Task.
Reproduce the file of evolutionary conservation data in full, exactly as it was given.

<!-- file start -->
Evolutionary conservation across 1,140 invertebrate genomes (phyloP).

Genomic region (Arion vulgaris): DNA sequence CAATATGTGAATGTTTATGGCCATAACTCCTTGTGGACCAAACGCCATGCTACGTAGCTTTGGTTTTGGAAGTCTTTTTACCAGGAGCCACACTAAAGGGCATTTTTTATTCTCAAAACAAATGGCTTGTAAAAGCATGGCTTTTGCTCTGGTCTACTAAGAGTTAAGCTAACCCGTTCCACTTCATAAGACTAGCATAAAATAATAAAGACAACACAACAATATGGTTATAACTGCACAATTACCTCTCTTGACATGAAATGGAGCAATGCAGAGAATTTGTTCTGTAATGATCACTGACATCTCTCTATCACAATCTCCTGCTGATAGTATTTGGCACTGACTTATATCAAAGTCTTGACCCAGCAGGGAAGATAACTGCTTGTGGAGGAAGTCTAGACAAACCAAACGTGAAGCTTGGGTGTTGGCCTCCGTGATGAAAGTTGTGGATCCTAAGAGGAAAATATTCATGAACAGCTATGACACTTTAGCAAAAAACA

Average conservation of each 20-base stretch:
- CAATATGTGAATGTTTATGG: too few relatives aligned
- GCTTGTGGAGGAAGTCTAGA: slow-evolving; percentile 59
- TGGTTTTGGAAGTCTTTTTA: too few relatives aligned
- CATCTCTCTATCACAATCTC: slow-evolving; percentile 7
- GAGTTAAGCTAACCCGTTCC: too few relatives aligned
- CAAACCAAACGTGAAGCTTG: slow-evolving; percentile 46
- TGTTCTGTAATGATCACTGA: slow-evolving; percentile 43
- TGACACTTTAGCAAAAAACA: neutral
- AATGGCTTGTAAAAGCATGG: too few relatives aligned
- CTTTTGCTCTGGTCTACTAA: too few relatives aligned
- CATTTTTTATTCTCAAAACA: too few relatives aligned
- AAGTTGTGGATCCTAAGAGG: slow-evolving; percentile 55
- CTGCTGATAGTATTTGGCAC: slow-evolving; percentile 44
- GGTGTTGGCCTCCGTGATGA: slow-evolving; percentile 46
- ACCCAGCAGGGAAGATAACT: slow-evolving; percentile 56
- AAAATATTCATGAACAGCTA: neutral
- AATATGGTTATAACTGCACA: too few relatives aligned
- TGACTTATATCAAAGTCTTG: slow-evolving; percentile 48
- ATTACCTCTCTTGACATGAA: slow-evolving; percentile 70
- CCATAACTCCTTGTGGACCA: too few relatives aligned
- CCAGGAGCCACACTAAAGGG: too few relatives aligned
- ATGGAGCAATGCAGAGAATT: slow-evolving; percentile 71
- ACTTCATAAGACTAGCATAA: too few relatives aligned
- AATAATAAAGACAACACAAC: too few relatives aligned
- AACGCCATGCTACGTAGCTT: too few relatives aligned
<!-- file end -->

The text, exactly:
Evolutionary conservation across 1,140 invertebrate genomes (phyloP).

Genomic region (Arion vulgaris): DNA sequence CAATATGTGAATGTTTATGGCCATAACTCCTTGTGGACCAAACGCCATGCTACGTAGCTTTGGTTTTGGAAGTCTTTTTACCAGGAGCCACACTAAAGGGCATTTTTTATTCTCAAAACAAATGGCTTGTAAAAGCATGGCTTTTGCTCTGGTCTACTAAGAGTTAAGCTAACCCGTTCCACTTCATAAGACTAGCATAAAATAATAAAGACAACACAACAATATGGTTATAACTGCACAATTACCTCTCTTGACATGAAATGGAGCAATGCAGAGAATTTGTTCTGTAATGATCACTGACATCTCTCTATCACAATCTCCTGCTGATAGTATTTGGCACTGACTTATATCAAAGTCTTGACCCAGCAGGGAAGATAACTGCTTGTGGAGGAAGTCTAGACAAACCAAACGTGAAGCTTGGGTGTTGGCCTCCGTGATGAAAGTTGTGGATCCTAAGAGGAAAATATTCATGAACAGCTATGACACTTTAGCAAAAAACA

Average conservation of each 20-base stretch:
- CAATATGTGAATGTTTATGG: too few relatives aligned
- GCTTGTGGAGGAAGTCTAGA: slow-evolving; percentile 59
- TGGTTTTGGAAGTCTTTTTA: too few relatives aligned
- CATCTCTCTATCACAATCTC: slow-evolving; percentile 7
- GAGTTAAGCTAACCCGTTCC: too few relatives aligned
- CAAACCAAACGTGAAGCTTG: slow-evolving; percentile 46
- TGTTCTGTAATGATCACTGA: slow-evolving; percentile 43
- TGACACTTTAGCAAAAAACA: neutral
- AATGGCTTGTAAAAGCATGG: too few relatives aligned
- CTTTTGCTCTGGTCTACTAA: too few relatives aligned
- CATTTTTTATTCTCAAAACA: too few relatives aligned
- AAGTTGTGGATCCTAAGAGG: slow-evolving; percentile 55
- CTGCTGATAGTATTTGGCAC: slow-evolving; percentile 44
- GGTGTTGGCCTCCGTGATGA: slow-evolving; percentile 46
- ACCCAGCAGGGAAGATAACT: slow-evolving; percentile 56
- AAAATATTCATGAACAGCTA: neutral
- AATATGGTTATAACTGCACA: too few relatives aligned
- TGACTTATATCAAAGTCTTG: slow-evolving; percentile 48
- ATTACCTCTCTTGACATGAA: slow-evolving; percentile 70
- CCATAACTCCTTGTGGACCA: too few relatives aligned
- CCAGGAGCCACACTAAAGGG: too few relatives aligned
- ATGGAGCAATGCAGAGAATT: slow-evolving; percentile 71
- ACTTCATAAGACTAGCATAA: too few relatives aligned
- AATAATAAAGACAACACAAC: too few relatives aligned
- AACGCCATGCTACGTAGCTT: too few relatives aligned